Royal baby: Everything you need to know (and a few things you don’t)

Meghan Markle and Prince Harry's baby has arrived. Here are answers to the burning questions

Royal baby: Harry and a pregnant Meghan in February. Photograph: Samir Hussein/WireImage/Getty

Royal baby: Harry and a pregnant Meghan in February. Photograph: Samir Hussein/WireImage/Getty

 

Prince Harry and Meghan Markle sent the world into a tailspin when they announced, last October, that they were expecting their first child. Between then and today’s announcement of the baby’s birth, we have been treated to endless speculation, much of it baseless, about baby names, water births, mother-and-baby yoga, family rifts and everything in between.

Boy or girl?
The Duchess of Sussex gave birth to baby son Archie at 5.26am on Monday. Mother and child are both doing well, Buckingham Palace has announced. The Duke of Sussex, aka Harry, was present for the birth.

What weight?
The eighth great-grandchild of the 93-year-old Queen weighed 7lbs 3oz at birth. 

Royal baby: Meghan and Harry’s home, the 10-bedroom Frogmore Cottage, in Windsor. Photograph: GOR/Getty
Royal baby: Meghan and Harry’s home, the 10-bedroom Frogmore Cottage, in Windsor. Photograph: GOR/Getty

Where will the family live?
Prince Harry and Meghan Markle are settling into life at Frogmore Cottage, a “cottage” – read: 10-bedroom house – so named for the “preponderance of frogs” that live in the area.

Where did she give birth?
Unclear. The couple have chosen to keep the details of the birth secret. There was speculation that she would opt for a home birth. Should she go for a hospital birth, there were reports that she would choose Frimley Park Hospital, near the couple’s new frog-infested home, or the uberluxe Kensington Wing at Chelsea and Westminster Hospital. The latter has been dubbed “Britain’s poshest maternity ward” and been used by both Amal Clooney and Cheryl Cole.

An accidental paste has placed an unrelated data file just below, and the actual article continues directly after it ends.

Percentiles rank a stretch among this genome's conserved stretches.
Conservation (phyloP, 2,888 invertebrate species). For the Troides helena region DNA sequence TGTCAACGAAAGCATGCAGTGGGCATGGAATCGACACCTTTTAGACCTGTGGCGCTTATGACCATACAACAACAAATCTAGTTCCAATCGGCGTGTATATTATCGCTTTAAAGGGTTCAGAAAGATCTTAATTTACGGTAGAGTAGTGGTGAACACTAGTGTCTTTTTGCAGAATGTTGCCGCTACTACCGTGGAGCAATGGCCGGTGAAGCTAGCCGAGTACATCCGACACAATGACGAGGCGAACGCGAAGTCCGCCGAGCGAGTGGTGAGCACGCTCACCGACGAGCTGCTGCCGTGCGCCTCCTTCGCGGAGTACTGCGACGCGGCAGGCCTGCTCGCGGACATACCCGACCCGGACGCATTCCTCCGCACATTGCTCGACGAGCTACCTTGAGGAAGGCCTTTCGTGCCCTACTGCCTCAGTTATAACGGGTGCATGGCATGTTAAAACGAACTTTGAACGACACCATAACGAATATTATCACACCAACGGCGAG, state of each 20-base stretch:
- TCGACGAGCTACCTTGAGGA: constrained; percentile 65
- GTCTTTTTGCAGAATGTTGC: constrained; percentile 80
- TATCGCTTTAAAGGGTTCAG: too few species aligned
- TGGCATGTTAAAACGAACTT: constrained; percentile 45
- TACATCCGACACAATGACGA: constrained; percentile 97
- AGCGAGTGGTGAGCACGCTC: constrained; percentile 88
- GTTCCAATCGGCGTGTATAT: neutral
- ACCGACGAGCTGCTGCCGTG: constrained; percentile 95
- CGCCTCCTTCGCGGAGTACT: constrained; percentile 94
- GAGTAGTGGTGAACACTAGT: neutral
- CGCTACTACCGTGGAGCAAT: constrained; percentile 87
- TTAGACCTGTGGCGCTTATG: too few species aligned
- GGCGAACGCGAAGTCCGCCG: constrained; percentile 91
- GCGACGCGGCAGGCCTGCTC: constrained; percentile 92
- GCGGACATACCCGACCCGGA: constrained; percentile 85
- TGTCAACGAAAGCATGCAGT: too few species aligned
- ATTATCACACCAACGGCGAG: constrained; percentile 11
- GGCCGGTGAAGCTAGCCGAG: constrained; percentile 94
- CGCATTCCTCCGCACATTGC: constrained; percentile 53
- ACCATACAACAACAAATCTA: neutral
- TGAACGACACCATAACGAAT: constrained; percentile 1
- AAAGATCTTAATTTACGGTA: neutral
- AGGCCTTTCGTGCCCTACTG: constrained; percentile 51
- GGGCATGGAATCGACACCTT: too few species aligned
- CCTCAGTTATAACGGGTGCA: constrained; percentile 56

Did I hear that Meghan has – gasp! – opted to shun Queen Elizabeth’s gynaecologists in favour of her own doctors?
Yes. Unconfirmed reports suggest she appointed her own delivery team, headed by a woman doctor. This has been viewed as a “snub” to the royal-household gynaecologists – yes, that is a position – Alan Farthing and Guy Thorpe-Beeston, who delivered Kate Middleton’s three children.

Will she do that thing where she parades the royal baby in front of the world’s media mere hours after giving birth?
Absolutely not. Buckingham Palace has confirmed that the couple “have taken a personal decision to keep the plans around the arrival of their baby private”. They will share the news of the birth “once they have had an opportunity to celebrate privately as a new family”. That likely means no photo opportunities or advance details of the birth. It also likely means a lot of waffle from “royal experts” over the coming weeks.

Will the royal baby have an official title?
Most likely, although it’s still unclear what exactly that will be. He may use his father’s secondary title of earl of Dumbarton.

The earl of Dumbarton?
It might not have much of a ring to it, but Queen Elizabeth bestowed the title on Prince Harry when he married Meghan last year. It’s a Scottish title, named after a town half an hour outside Glasgow, and out of use for 260 years.

Where will the royal baby fall in the line of succession?
The royal baby will be seventh in line to the UK throne, nestled between Prince Harry and Prince Andrew, the queen’s second son.

Will the royal baby be christened?
As the queen is the supreme governor of the Church of England, and we haven’t heard anything to the contrary, almost certainly.

Royal baby: Meghan and Harry’s friends George and Amal Clooney are potential godparents. Photograph: Emma McIntyre/Getty for Turner